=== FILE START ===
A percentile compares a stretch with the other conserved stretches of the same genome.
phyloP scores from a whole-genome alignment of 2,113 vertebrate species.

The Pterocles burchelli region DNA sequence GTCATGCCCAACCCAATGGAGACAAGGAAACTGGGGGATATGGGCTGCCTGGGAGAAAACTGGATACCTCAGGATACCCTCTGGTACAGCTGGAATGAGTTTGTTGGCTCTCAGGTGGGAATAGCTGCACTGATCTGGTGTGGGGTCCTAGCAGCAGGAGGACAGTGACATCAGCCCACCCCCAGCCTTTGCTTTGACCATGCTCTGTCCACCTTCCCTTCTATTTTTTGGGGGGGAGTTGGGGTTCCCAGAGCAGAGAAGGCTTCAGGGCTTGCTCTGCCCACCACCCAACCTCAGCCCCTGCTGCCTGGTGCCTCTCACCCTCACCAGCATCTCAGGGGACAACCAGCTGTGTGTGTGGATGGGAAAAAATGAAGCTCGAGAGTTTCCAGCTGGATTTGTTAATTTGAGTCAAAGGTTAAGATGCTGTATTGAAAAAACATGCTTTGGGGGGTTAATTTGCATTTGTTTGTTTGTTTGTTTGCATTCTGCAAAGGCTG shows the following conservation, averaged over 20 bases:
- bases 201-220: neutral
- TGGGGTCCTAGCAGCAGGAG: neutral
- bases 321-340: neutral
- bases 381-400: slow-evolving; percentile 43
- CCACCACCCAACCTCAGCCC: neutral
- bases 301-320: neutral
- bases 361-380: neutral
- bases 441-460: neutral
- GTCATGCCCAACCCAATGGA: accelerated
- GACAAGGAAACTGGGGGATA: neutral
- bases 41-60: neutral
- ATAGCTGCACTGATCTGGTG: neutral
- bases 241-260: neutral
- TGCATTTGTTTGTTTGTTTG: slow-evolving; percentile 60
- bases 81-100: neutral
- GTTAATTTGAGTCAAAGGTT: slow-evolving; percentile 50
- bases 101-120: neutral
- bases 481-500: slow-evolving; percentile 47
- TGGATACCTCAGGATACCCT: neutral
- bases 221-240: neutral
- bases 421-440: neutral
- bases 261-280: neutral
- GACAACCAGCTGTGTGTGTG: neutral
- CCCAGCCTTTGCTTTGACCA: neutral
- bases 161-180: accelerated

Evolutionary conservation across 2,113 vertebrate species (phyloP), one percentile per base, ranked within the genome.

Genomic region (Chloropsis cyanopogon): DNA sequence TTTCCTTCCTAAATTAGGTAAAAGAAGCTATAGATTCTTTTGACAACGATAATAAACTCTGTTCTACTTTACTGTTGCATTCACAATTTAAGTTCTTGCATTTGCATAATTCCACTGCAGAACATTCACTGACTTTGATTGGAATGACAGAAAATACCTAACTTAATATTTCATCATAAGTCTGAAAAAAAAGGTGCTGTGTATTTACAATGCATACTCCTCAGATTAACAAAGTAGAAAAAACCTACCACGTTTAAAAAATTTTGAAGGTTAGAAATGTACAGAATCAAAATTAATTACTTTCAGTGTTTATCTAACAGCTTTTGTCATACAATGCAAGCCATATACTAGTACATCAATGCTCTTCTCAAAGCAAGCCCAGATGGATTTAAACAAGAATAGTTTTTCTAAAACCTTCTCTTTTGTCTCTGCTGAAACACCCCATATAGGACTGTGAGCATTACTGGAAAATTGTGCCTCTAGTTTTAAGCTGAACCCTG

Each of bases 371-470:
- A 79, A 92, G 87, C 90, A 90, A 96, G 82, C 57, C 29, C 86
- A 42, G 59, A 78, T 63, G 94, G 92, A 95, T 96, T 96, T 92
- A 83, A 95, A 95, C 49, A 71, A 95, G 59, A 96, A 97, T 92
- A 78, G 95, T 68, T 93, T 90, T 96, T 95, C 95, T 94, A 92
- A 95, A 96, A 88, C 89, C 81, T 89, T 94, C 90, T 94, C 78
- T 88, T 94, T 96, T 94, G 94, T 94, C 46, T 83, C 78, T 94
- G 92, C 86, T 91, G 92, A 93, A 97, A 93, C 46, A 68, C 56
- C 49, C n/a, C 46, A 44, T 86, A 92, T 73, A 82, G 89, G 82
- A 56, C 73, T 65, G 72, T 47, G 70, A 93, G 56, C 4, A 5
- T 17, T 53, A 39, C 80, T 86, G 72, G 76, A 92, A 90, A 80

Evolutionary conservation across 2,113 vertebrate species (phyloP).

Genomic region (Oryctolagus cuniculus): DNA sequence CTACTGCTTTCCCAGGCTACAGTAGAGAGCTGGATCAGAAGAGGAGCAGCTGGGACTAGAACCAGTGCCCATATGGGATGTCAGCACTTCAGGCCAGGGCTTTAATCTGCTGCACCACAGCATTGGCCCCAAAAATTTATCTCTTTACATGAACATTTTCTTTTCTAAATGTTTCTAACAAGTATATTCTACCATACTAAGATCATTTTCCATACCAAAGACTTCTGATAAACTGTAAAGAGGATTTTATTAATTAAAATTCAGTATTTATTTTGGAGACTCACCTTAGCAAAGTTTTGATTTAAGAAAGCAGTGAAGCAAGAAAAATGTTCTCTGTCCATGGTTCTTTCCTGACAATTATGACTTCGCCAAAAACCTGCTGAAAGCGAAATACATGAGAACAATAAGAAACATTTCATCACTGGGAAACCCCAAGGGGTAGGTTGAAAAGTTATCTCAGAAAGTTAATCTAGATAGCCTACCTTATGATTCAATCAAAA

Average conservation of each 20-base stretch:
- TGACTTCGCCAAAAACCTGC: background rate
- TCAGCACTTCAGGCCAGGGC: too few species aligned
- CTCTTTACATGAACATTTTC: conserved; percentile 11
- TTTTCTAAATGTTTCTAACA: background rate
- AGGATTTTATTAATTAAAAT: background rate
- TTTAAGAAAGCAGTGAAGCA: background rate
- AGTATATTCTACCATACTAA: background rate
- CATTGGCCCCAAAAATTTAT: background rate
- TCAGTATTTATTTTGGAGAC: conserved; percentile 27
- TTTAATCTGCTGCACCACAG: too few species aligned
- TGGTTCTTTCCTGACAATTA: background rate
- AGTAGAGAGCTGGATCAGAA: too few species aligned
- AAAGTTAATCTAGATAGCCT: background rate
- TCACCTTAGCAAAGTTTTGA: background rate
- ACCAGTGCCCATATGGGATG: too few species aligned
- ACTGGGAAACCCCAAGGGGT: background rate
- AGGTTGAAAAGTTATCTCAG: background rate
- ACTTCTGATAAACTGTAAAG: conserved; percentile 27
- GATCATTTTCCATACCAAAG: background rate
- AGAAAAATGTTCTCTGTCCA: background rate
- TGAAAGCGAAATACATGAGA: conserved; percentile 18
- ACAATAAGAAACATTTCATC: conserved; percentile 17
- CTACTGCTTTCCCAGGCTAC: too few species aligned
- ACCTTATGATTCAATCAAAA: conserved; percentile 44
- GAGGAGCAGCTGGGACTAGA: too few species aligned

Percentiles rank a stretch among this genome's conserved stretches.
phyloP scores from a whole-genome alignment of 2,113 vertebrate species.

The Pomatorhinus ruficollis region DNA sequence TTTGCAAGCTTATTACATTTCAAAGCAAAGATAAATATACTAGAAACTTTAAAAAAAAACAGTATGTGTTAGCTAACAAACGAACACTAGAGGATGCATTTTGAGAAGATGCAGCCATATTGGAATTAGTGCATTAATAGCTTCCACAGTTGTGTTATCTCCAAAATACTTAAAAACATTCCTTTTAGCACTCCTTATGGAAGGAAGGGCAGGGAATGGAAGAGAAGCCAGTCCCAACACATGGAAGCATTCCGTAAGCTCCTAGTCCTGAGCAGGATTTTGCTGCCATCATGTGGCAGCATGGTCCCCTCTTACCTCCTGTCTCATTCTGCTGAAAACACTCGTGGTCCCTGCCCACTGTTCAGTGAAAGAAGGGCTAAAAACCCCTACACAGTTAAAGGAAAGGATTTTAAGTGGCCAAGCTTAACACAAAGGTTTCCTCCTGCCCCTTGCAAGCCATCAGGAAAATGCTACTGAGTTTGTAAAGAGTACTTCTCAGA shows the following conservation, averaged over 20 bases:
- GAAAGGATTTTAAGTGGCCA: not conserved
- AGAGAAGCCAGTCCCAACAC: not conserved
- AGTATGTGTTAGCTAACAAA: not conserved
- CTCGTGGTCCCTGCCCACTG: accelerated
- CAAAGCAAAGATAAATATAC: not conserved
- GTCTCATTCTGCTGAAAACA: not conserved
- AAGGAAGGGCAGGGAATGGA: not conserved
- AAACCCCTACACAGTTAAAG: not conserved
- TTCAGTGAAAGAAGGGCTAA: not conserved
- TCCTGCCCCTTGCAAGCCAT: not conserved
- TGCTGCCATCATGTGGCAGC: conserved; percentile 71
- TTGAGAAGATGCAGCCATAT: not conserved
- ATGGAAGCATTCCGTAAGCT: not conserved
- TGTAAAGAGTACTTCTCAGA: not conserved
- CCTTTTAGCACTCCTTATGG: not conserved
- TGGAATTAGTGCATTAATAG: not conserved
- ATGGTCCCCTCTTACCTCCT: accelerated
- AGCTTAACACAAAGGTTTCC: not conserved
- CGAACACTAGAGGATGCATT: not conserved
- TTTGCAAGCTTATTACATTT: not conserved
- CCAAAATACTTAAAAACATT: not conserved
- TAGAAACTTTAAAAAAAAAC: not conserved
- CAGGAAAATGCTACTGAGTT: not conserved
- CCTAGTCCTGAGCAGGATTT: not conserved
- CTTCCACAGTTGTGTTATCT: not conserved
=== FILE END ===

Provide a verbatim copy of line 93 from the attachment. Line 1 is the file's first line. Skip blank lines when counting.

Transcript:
- CCAAAATACTTAAAAACATT: not conserved